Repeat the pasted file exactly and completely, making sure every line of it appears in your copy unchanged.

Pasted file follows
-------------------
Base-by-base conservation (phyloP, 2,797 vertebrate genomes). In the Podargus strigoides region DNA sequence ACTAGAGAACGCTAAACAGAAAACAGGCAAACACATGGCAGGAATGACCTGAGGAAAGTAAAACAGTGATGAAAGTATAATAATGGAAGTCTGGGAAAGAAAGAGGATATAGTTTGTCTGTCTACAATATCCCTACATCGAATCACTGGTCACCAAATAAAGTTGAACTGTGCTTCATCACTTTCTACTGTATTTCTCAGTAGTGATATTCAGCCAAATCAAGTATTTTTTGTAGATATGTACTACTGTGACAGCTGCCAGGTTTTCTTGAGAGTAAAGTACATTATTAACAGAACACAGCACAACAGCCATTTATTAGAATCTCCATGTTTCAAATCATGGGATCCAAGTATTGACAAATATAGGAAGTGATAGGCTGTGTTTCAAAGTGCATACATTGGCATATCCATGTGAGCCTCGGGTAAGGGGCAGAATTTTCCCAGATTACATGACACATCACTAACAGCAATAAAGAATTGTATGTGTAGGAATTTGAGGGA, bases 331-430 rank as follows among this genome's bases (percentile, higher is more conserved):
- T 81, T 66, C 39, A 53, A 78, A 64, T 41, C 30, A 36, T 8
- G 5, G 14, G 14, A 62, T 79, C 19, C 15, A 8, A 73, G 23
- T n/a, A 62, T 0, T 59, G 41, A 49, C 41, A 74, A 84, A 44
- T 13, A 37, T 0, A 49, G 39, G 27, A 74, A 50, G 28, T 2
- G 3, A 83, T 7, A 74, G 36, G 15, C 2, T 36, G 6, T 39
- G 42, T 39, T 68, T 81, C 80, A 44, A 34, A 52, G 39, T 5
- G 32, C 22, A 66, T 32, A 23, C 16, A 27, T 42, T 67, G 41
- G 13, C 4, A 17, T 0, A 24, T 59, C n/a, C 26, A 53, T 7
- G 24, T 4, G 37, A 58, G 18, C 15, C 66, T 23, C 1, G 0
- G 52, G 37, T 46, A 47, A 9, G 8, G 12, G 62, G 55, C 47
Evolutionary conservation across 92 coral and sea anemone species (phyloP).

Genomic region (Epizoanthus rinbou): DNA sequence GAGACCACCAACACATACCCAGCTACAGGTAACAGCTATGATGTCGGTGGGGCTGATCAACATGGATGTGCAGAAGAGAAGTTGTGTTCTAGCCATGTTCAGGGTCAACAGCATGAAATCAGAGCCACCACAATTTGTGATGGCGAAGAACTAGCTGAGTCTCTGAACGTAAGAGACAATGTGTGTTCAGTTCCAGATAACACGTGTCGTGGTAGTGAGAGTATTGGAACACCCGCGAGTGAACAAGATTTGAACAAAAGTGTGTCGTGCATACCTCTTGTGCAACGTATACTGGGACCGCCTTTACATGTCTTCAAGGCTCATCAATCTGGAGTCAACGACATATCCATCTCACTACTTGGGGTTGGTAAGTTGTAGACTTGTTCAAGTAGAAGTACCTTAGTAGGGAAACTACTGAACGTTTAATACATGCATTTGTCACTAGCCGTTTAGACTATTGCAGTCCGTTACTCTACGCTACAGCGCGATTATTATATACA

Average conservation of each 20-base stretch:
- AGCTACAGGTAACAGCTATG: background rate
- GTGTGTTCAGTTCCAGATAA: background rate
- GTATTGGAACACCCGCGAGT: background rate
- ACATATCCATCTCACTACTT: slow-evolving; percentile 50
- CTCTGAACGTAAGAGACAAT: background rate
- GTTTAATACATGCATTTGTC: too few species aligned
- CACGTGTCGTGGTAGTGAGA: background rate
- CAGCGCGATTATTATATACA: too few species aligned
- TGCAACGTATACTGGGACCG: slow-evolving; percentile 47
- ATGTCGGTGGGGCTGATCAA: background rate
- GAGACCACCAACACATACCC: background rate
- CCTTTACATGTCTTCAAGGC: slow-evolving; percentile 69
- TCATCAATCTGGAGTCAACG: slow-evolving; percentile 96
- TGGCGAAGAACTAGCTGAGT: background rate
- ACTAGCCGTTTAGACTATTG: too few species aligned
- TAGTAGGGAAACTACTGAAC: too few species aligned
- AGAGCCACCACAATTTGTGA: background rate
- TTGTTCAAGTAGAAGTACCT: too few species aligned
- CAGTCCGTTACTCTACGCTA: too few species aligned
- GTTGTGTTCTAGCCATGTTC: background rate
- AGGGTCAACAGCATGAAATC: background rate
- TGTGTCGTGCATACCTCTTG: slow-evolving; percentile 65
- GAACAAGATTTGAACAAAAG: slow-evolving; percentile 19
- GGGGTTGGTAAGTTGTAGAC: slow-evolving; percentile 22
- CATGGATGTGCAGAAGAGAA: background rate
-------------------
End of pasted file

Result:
Base-by-base conservation (phyloP, 2,797 vertebrate genomes). In the Podargus strigoides region DNA sequence ACTAGAGAACGCTAAACAGAAAACAGGCAAACACATGGCAGGAATGACCTGAGGAAAGTAAAACAGTGATGAAAGTATAATAATGGAAGTCTGGGAAAGAAAGAGGATATAGTTTGTCTGTCTACAATATCCCTACATCGAATCACTGGTCACCAAATAAAGTTGAACTGTGCTTCATCACTTTCTACTGTATTTCTCAGTAGTGATATTCAGCCAAATCAAGTATTTTTTGTAGATATGTACTACTGTGACAGCTGCCAGGTTTTCTTGAGAGTAAAGTACATTATTAACAGAACACAGCACAACAGCCATTTATTAGAATCTCCATGTTTCAAATCATGGGATCCAAGTATTGACAAATATAGGAAGTGATAGGCTGTGTTTCAAAGTGCATACATTGGCATATCCATGTGAGCCTCGGGTAAGGGGCAGAATTTTCCCAGATTACATGACACATCACTAACAGCAATAAAGAATTGTATGTGTAGGAATTTGAGGGA, bases 331-430 rank as follows among this genome's bases (percentile, higher is more conserved):
- T 81, T 66, C 39, A 53, A 78, A 64, T 41, C 30, A 36, T 8
- G 5, G 14, G 14, A 62, T 79, C 19, C 15, A 8, A 73, G 23
- T n/a, A 62, T 0, T 59, G 41, A 49, C 41, A 74, A 84, A 44
- T 13, A 37, T 0, A 49, G 39, G 27, A 74, A 50, G 28, T 2
- G 3, A 83, T 7, A 74, G 36, G 15, C 2, T 36, G 6, T 39
- G 42, T 39, T 68, T 81, C 80, A 44, A 34, A 52, G 39, T 5
- G 32, C 22, A 66, T 32, A 23, C 16, A 27, T 42, T 67, G 41
- G 13, C 4, A 17, T 0, A 24, T 59, C n/a, C 26, A 53, T 7
- G 24, T 4, G 37, A 58, G 18, C 15, C 66, T 23, C 1, G 0
- G 52, G 37, T 46, A 47, A 9, G 8, G 12, G 62, G 55, C 47
Evolutionary conservation across 92 coral and sea anemone species (phyloP).

Genomic region (Epizoanthus rinbou): DNA sequence GAGACCACCAACACATACCCAGCTACAGGTAACAGCTATGATGTCGGTGGGGCTGATCAACATGGATGTGCAGAAGAGAAGTTGTGTTCTAGCCATGTTCAGGGTCAACAGCATGAAATCAGAGCCACCACAATTTGTGATGGCGAAGAACTAGCTGAGTCTCTGAACGTAAGAGACAATGTGTGTTCAGTTCCAGATAACACGTGTCGTGGTAGTGAGAGTATTGGAACACCCGCGAGTGAACAAGATTTGAACAAAAGTGTGTCGTGCATACCTCTTGTGCAACGTATACTGGGACCGCCTTTACATGTCTTCAAGGCTCATCAATCTGGAGTCAACGACATATCCATCTCACTACTTGGGGTTGGTAAGTTGTAGACTTGTTCAAGTAGAAGTACCTTAGTAGGGAAACTACTGAACGTTTAATACATGCATTTGTCACTAGCCGTTTAGACTATTGCAGTCCGTTACTCTACGCTACAGCGCGATTATTATATACA

Average conservation of each 20-base stretch:
- AGCTACAGGTAACAGCTATG: background rate
- GTGTGTTCAGTTCCAGATAA: background rate
- GTATTGGAACACCCGCGAGT: background rate
- ACATATCCATCTCACTACTT: slow-evolving; percentile 50
- CTCTGAACGTAAGAGACAAT: background rate
- GTTTAATACATGCATTTGTC: too few species aligned
- CACGTGTCGTGGTAGTGAGA: background rate
- CAGCGCGATTATTATATACA: too few species aligned
- TGCAACGTATACTGGGACCG: slow-evolving; percentile 47
- ATGTCGGTGGGGCTGATCAA: background rate
- GAGACCACCAACACATACCC: background rate
- CCTTTACATGTCTTCAAGGC: slow-evolving; percentile 69
- TCATCAATCTGGAGTCAACG: slow-evolving; percentile 96
- TGGCGAAGAACTAGCTGAGT: background rate
- ACTAGCCGTTTAGACTATTG: too few species aligned
- TAGTAGGGAAACTACTGAAC: too few species aligned
- AGAGCCACCACAATTTGTGA: background rate
- TTGTTCAAGTAGAAGTACCT: too few species aligned
- CAGTCCGTTACTCTACGCTA: too few species aligned
- GTTGTGTTCTAGCCATGTTC: background rate
- AGGGTCAACAGCATGAAATC: background rate
- TGTGTCGTGCATACCTCTTG: slow-evolving; percentile 65
- GAACAAGATTTGAACAAAAG: slow-evolving; percentile 19
- GGGGTTGGTAAGTTGTAGAC: slow-evolving; percentile 22
- CATGGATGTGCAGAAGAGAA: background rate